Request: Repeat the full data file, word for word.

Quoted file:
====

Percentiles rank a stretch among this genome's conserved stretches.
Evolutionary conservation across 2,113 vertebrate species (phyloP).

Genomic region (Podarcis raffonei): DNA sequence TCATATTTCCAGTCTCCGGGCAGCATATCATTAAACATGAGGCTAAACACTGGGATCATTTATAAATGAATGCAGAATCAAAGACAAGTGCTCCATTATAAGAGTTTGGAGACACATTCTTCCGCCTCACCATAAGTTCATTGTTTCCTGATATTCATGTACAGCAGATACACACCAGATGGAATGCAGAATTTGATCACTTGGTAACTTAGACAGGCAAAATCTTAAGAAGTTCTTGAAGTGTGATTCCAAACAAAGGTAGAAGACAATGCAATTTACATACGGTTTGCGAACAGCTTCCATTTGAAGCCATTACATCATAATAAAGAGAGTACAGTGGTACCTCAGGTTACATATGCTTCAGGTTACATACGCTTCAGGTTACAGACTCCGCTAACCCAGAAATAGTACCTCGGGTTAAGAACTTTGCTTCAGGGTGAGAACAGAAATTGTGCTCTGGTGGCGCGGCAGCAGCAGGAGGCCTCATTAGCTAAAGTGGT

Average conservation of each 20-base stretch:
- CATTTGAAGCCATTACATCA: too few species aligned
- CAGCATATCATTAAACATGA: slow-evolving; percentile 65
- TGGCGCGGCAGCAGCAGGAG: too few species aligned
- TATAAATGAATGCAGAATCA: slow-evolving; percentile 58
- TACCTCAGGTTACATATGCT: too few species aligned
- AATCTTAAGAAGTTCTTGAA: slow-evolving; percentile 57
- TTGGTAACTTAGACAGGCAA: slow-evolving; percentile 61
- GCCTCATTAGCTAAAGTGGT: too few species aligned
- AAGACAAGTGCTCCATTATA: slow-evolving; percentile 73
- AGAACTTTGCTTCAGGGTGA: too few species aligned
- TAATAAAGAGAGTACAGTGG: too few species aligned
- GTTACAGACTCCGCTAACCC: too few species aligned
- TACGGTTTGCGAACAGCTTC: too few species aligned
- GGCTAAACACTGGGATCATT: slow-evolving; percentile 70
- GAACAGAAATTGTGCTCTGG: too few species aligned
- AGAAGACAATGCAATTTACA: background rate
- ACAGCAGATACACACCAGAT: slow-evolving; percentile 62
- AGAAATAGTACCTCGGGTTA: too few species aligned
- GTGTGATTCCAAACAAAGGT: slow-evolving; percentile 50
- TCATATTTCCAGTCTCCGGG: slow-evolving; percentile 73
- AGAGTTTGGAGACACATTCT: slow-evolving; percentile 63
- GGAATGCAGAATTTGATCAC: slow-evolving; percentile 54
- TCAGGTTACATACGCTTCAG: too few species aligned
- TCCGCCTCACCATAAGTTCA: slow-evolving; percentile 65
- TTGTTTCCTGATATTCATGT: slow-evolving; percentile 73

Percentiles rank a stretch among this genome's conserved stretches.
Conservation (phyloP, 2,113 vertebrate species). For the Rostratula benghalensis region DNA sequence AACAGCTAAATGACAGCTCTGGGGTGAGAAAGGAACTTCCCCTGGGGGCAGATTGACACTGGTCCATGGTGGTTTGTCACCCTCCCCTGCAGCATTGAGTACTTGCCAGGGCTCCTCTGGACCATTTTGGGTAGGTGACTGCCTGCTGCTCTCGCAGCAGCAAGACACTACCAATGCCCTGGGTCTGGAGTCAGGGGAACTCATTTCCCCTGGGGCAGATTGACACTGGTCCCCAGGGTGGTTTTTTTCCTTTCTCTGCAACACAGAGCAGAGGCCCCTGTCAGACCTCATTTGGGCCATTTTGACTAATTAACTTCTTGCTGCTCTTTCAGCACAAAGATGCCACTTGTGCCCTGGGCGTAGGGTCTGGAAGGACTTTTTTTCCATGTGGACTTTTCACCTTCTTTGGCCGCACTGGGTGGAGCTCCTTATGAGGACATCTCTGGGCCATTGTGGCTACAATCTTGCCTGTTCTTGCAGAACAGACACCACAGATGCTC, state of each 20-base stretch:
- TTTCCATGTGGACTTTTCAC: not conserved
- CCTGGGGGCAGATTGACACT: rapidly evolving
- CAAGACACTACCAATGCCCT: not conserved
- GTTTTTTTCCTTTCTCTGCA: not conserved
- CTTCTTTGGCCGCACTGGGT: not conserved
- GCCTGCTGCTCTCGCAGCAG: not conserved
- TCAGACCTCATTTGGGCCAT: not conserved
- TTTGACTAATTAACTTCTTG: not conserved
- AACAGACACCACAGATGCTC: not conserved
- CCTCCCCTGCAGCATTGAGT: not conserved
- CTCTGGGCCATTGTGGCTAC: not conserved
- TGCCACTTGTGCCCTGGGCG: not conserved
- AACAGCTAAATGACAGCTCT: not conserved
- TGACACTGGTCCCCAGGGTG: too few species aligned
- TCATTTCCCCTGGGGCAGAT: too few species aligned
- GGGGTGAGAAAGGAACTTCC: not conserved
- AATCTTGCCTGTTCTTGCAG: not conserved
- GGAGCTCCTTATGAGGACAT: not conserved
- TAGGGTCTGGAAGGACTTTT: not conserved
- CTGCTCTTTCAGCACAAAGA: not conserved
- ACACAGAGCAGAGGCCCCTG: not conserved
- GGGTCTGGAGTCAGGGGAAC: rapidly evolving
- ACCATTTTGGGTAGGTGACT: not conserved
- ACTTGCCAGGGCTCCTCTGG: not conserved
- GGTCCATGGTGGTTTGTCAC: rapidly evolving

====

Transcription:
Percentiles rank a stretch among this genome's conserved stretches.
Evolutionary conservation across 2,113 vertebrate species (phyloP).

Genomic region (Podarcis raffonei): DNA sequence TCATATTTCCAGTCTCCGGGCAGCATATCATTAAACATGAGGCTAAACACTGGGATCATTTATAAATGAATGCAGAATCAAAGACAAGTGCTCCATTATAAGAGTTTGGAGACACATTCTTCCGCCTCACCATAAGTTCATTGTTTCCTGATATTCATGTACAGCAGATACACACCAGATGGAATGCAGAATTTGATCACTTGGTAACTTAGACAGGCAAAATCTTAAGAAGTTCTTGAAGTGTGATTCCAAACAAAGGTAGAAGACAATGCAATTTACATACGGTTTGCGAACAGCTTCCATTTGAAGCCATTACATCATAATAAAGAGAGTACAGTGGTACCTCAGGTTACATATGCTTCAGGTTACATACGCTTCAGGTTACAGACTCCGCTAACCCAGAAATAGTACCTCGGGTTAAGAACTTTGCTTCAGGGTGAGAACAGAAATTGTGCTCTGGTGGCGCGGCAGCAGCAGGAGGCCTCATTAGCTAAAGTGGT

Average conservation of each 20-base stretch:
- CATTTGAAGCCATTACATCA: too few species aligned
- CAGCATATCATTAAACATGA: slow-evolving; percentile 65
- TGGCGCGGCAGCAGCAGGAG: too few species aligned
- TATAAATGAATGCAGAATCA: slow-evolving; percentile 58
- TACCTCAGGTTACATATGCT: too few species aligned
- AATCTTAAGAAGTTCTTGAA: slow-evolving; percentile 57
- TTGGTAACTTAGACAGGCAA: slow-evolving; percentile 61
- GCCTCATTAGCTAAAGTGGT: too few species aligned
- AAGACAAGTGCTCCATTATA: slow-evolving; percentile 73
- AGAACTTTGCTTCAGGGTGA: too few species aligned
- TAATAAAGAGAGTACAGTGG: too few species aligned
- GTTACAGACTCCGCTAACCC: too few species aligned
- TACGGTTTGCGAACAGCTTC: too few species aligned
- GGCTAAACACTGGGATCATT: slow-evolving; percentile 70
- GAACAGAAATTGTGCTCTGG: too few species aligned
- AGAAGACAATGCAATTTACA: background rate
- ACAGCAGATACACACCAGAT: slow-evolving; percentile 62
- AGAAATAGTACCTCGGGTTA: too few species aligned
- GTGTGATTCCAAACAAAGGT: slow-evolving; percentile 50
- TCATATTTCCAGTCTCCGGG: slow-evolving; percentile 73
- AGAGTTTGGAGACACATTCT: slow-evolving; percentile 63
- GGAATGCAGAATTTGATCAC: slow-evolving; percentile 54
- TCAGGTTACATACGCTTCAG: too few species aligned
- TCCGCCTCACCATAAGTTCA: slow-evolving; percentile 65
- TTGTTTCCTGATATTCATGT: slow-evolving; percentile 73

Percentiles rank a stretch among this genome's conserved stretches.
Conservation (phyloP, 2,113 vertebrate species). For the Rostratula benghalensis region DNA sequence AACAGCTAAATGACAGCTCTGGGGTGAGAAAGGAACTTCCCCTGGGGGCAGATTGACACTGGTCCATGGTGGTTTGTCACCCTCCCCTGCAGCATTGAGTACTTGCCAGGGCTCCTCTGGACCATTTTGGGTAGGTGACTGCCTGCTGCTCTCGCAGCAGCAAGACACTACCAATGCCCTGGGTCTGGAGTCAGGGGAACTCATTTCCCCTGGGGCAGATTGACACTGGTCCCCAGGGTGGTTTTTTTCCTTTCTCTGCAACACAGAGCAGAGGCCCCTGTCAGACCTCATTTGGGCCATTTTGACTAATTAACTTCTTGCTGCTCTTTCAGCACAAAGATGCCACTTGTGCCCTGGGCGTAGGGTCTGGAAGGACTTTTTTTCCATGTGGACTTTTCACCTTCTTTGGCCGCACTGGGTGGAGCTCCTTATGAGGACATCTCTGGGCCATTGTGGCTACAATCTTGCCTGTTCTTGCAGAACAGACACCACAGATGCTC, state of each 20-base stretch:
- TTTCCATGTGGACTTTTCAC: not conserved
- CCTGGGGGCAGATTGACACT: rapidly evolving
- CAAGACACTACCAATGCCCT: not conserved
- GTTTTTTTCCTTTCTCTGCA: not conserved
- CTTCTTTGGCCGCACTGGGT: not conserved
- GCCTGCTGCTCTCGCAGCAG: not conserved
- TCAGACCTCATTTGGGCCAT: not conserved
- TTTGACTAATTAACTTCTTG: not conserved
- AACAGACACCACAGATGCTC: not conserved
- CCTCCCCTGCAGCATTGAGT: not conserved
- CTCTGGGCCATTGTGGCTAC: not conserved
- TGCCACTTGTGCCCTGGGCG: not conserved
- AACAGCTAAATGACAGCTCT: not conserved
- TGACACTGGTCCCCAGGGTG: too few species aligned
- TCATTTCCCCTGGGGCAGAT: too few species aligned
- GGGGTGAGAAAGGAACTTCC: not conserved
- AATCTTGCCTGTTCTTGCAG: not conserved
- GGAGCTCCTTATGAGGACAT: not conserved
- TAGGGTCTGGAAGGACTTTT: not conserved
- CTGCTCTTTCAGCACAAAGA: not conserved
- ACACAGAGCAGAGGCCCCTG: not conserved
- GGGTCTGGAGTCAGGGGAAC: rapidly evolving
- ACCATTTTGGGTAGGTGACT: not conserved
- ACTTGCCAGGGCTCCTCTGG: not conserved
- GGTCCATGGTGGTTTGTCAC: rapidly evolving